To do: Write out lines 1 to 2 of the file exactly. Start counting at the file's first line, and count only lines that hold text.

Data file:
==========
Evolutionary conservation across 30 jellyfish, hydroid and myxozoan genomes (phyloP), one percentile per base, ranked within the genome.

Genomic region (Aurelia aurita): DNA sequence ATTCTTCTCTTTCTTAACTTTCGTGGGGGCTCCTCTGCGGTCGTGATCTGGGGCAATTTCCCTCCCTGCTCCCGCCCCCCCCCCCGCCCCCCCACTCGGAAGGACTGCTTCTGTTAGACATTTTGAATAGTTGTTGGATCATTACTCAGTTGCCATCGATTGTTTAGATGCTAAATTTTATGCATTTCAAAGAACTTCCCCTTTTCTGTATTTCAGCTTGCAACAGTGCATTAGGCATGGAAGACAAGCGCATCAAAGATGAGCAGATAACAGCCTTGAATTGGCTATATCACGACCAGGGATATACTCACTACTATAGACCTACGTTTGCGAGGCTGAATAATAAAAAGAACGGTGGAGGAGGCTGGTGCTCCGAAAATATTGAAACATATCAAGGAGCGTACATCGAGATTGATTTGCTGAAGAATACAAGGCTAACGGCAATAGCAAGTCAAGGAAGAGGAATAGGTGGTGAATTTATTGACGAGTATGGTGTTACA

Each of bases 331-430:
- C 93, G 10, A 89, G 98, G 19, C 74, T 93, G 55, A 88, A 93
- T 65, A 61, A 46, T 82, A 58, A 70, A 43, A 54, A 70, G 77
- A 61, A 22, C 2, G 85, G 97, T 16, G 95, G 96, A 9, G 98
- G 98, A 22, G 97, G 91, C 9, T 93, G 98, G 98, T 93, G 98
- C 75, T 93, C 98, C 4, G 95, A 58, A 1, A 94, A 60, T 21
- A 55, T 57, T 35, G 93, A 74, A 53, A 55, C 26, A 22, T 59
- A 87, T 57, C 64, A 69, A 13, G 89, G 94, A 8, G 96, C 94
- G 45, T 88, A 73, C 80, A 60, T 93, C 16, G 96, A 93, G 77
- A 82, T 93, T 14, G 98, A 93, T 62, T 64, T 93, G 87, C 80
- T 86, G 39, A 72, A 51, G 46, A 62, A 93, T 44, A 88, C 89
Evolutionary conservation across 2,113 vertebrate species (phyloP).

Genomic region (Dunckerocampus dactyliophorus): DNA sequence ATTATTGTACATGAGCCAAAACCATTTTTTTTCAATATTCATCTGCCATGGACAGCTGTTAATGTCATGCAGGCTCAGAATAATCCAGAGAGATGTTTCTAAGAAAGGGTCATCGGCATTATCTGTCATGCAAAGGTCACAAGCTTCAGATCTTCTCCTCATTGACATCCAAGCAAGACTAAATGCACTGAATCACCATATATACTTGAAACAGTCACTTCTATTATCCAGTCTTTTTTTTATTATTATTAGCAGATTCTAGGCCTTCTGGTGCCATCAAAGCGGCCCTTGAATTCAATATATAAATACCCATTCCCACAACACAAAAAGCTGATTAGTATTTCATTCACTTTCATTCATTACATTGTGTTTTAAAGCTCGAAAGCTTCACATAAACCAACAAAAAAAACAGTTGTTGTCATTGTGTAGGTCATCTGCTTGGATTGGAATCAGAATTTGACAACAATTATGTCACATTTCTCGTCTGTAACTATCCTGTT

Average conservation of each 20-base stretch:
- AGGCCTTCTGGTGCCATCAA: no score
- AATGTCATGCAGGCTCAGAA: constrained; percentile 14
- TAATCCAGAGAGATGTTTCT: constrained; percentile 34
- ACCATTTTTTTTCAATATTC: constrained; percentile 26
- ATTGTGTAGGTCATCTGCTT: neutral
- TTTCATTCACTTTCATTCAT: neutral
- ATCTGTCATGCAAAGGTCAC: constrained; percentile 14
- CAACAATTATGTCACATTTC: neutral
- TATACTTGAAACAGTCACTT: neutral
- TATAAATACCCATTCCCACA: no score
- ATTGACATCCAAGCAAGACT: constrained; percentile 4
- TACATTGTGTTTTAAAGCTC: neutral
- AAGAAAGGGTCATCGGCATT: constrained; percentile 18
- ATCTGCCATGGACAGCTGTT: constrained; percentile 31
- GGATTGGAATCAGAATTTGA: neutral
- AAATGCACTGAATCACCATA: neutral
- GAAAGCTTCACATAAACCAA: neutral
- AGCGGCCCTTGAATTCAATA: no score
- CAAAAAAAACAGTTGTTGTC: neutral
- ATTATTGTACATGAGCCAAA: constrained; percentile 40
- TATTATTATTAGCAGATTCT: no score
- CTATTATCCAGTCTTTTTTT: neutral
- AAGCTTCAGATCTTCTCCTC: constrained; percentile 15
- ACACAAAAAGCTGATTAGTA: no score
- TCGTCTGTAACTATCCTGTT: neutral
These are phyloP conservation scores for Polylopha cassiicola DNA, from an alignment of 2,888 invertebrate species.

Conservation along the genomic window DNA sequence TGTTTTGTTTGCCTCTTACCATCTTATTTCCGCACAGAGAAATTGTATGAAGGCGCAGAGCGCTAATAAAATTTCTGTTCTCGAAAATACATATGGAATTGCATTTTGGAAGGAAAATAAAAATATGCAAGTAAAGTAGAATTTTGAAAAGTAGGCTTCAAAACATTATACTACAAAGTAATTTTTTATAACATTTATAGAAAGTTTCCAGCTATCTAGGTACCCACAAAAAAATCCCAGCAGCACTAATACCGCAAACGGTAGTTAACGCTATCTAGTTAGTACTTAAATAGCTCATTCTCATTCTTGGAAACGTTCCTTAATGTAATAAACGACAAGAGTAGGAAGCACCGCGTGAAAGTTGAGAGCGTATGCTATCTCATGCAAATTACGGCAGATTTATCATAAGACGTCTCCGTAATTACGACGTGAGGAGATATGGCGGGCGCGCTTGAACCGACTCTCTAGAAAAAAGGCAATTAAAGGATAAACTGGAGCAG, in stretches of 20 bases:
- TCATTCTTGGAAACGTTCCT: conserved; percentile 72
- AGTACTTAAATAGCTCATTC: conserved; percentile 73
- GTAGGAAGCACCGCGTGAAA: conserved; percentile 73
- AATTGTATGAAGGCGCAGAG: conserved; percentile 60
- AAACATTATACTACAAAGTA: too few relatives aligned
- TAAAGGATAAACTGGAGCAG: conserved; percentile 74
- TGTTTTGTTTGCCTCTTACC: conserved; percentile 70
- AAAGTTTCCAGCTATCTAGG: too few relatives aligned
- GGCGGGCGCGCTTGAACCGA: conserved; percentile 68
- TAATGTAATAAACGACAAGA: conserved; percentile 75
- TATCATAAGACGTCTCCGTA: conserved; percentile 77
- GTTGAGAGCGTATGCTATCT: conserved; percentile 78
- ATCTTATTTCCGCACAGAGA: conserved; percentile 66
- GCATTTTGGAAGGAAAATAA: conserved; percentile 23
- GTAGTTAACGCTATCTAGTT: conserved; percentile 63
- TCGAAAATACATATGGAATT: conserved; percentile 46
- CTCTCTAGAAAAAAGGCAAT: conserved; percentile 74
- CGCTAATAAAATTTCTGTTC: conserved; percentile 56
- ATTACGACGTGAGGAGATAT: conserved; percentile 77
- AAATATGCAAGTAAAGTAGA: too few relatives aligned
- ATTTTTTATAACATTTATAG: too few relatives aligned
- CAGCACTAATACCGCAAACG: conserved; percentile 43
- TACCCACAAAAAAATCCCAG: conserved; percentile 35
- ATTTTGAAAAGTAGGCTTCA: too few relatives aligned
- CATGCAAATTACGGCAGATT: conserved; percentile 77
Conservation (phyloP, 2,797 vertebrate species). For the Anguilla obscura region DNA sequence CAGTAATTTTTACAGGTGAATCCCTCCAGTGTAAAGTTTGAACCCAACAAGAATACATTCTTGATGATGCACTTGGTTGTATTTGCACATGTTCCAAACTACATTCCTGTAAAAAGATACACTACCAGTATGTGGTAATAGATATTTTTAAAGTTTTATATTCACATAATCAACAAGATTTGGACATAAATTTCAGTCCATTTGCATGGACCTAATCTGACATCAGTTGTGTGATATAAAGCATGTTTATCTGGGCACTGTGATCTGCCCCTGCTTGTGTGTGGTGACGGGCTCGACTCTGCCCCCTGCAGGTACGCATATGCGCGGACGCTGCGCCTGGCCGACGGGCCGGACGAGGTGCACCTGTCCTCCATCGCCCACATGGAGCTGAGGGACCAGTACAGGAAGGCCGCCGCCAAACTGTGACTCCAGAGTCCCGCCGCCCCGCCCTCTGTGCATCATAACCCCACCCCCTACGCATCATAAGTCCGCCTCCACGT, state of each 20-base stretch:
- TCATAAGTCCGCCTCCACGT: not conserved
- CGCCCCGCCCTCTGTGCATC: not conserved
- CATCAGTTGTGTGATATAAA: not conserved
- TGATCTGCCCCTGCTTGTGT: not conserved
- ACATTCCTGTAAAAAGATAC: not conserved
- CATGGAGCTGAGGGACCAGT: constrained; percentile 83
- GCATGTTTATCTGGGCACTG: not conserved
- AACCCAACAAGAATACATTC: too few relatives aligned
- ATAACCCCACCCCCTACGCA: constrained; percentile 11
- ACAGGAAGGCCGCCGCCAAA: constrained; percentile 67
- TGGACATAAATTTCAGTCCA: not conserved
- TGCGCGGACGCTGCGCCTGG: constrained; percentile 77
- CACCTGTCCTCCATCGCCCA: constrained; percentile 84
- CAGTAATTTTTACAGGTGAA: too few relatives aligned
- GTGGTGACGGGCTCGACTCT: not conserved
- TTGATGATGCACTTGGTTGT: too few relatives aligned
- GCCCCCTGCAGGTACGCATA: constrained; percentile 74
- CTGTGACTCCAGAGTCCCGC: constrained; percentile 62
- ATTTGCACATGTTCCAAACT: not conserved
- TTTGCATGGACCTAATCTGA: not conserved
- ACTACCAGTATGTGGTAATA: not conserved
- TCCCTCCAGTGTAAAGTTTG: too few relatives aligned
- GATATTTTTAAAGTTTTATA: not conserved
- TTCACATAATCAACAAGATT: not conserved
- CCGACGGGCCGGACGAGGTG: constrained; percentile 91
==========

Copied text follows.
Evolutionary conservation across 30 jellyfish, hydroid and myxozoan genomes (phyloP), one percentile per base, ranked within the genome.

Genomic region (Aurelia aurita): DNA sequence ATTCTTCTCTTTCTTAACTTTCGTGGGGGCTCCTCTGCGGTCGTGATCTGGGGCAATTTCCCTCCCTGCTCCCGCCCCCCCCCCCGCCCCCCCACTCGGAAGGACTGCTTCTGTTAGACATTTTGAATAGTTGTTGGATCATTACTCAGTTGCCATCGATTGTTTAGATGCTAAATTTTATGCATTTCAAAGAACTTCCCCTTTTCTGTATTTCAGCTTGCAACAGTGCATTAGGCATGGAAGACAAGCGCATCAAAGATGAGCAGATAACAGCCTTGAATTGGCTATATCACGACCAGGGATATACTCACTACTATAGACCTACGTTTGCGAGGCTGAATAATAAAAAGAACGGTGGAGGAGGCTGGTGCTCCGAAAATATTGAAACATATCAAGGAGCGTACATCGAGATTGATTTGCTGAAGAATACAAGGCTAACGGCAATAGCAAGTCAAGGAAGAGGAATAGGTGGTGAATTTATTGACGAGTATGGTGTTACA